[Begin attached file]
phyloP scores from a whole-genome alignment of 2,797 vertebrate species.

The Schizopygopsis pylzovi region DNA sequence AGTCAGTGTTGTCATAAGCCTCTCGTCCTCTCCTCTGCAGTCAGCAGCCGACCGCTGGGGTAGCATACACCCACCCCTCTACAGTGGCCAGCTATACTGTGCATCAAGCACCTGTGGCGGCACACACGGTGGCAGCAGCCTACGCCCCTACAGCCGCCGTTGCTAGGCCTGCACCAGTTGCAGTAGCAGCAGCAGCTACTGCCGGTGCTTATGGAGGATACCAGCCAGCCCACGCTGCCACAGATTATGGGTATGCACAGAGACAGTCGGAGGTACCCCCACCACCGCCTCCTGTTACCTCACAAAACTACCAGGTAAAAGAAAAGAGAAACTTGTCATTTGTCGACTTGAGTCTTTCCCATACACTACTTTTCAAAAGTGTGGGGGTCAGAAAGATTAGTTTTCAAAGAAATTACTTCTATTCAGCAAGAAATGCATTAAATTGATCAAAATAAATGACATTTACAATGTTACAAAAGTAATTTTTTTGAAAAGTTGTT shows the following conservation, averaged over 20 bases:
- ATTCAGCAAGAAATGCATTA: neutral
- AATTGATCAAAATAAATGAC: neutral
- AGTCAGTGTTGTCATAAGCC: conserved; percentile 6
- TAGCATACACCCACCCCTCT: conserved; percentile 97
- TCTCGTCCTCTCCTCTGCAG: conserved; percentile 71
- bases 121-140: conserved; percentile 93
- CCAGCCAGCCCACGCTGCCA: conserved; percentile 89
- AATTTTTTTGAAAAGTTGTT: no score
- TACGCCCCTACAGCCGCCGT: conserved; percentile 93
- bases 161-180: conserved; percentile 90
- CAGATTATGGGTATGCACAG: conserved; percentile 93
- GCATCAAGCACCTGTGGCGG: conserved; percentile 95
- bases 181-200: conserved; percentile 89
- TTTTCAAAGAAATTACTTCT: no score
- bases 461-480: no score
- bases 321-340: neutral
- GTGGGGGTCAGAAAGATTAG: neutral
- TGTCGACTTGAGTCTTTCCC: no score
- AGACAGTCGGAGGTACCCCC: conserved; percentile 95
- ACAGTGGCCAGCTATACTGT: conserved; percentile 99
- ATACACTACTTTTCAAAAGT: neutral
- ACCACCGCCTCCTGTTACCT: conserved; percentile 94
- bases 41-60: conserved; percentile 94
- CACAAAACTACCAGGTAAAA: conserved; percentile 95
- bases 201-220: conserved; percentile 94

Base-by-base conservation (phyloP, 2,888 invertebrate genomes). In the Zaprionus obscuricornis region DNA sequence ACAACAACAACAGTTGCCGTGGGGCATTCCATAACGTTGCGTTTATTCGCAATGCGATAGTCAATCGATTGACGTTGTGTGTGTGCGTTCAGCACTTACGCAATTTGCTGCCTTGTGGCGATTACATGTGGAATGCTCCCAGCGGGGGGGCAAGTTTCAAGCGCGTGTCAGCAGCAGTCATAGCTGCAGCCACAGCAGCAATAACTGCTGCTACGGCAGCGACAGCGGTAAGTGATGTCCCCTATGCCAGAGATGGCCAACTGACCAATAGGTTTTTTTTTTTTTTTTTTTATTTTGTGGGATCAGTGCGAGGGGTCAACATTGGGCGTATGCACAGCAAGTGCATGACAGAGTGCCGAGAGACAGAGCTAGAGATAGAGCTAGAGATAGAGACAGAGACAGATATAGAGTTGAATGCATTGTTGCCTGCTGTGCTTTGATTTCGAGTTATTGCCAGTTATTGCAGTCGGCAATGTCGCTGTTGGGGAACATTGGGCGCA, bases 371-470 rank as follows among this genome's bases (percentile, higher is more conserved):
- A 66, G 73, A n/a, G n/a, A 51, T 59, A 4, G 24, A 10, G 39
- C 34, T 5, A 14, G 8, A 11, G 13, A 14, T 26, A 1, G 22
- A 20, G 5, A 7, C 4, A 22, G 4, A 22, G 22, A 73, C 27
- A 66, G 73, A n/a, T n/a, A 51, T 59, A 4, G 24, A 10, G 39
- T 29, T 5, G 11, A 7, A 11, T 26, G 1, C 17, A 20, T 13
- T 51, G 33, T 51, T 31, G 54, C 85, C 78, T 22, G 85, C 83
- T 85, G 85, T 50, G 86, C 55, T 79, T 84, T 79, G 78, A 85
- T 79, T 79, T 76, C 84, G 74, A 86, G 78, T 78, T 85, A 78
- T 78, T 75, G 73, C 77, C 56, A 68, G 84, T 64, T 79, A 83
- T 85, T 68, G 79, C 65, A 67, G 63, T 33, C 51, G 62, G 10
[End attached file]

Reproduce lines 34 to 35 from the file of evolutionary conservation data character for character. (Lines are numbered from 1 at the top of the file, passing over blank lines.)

- T 51, G 33, T 51, T 31, G 54, C 85, C 78, T 22, G 85, C 83
- T 85, G 85, T 50, G 86, C 55, T 79, T 84, T 79, G 78, A 85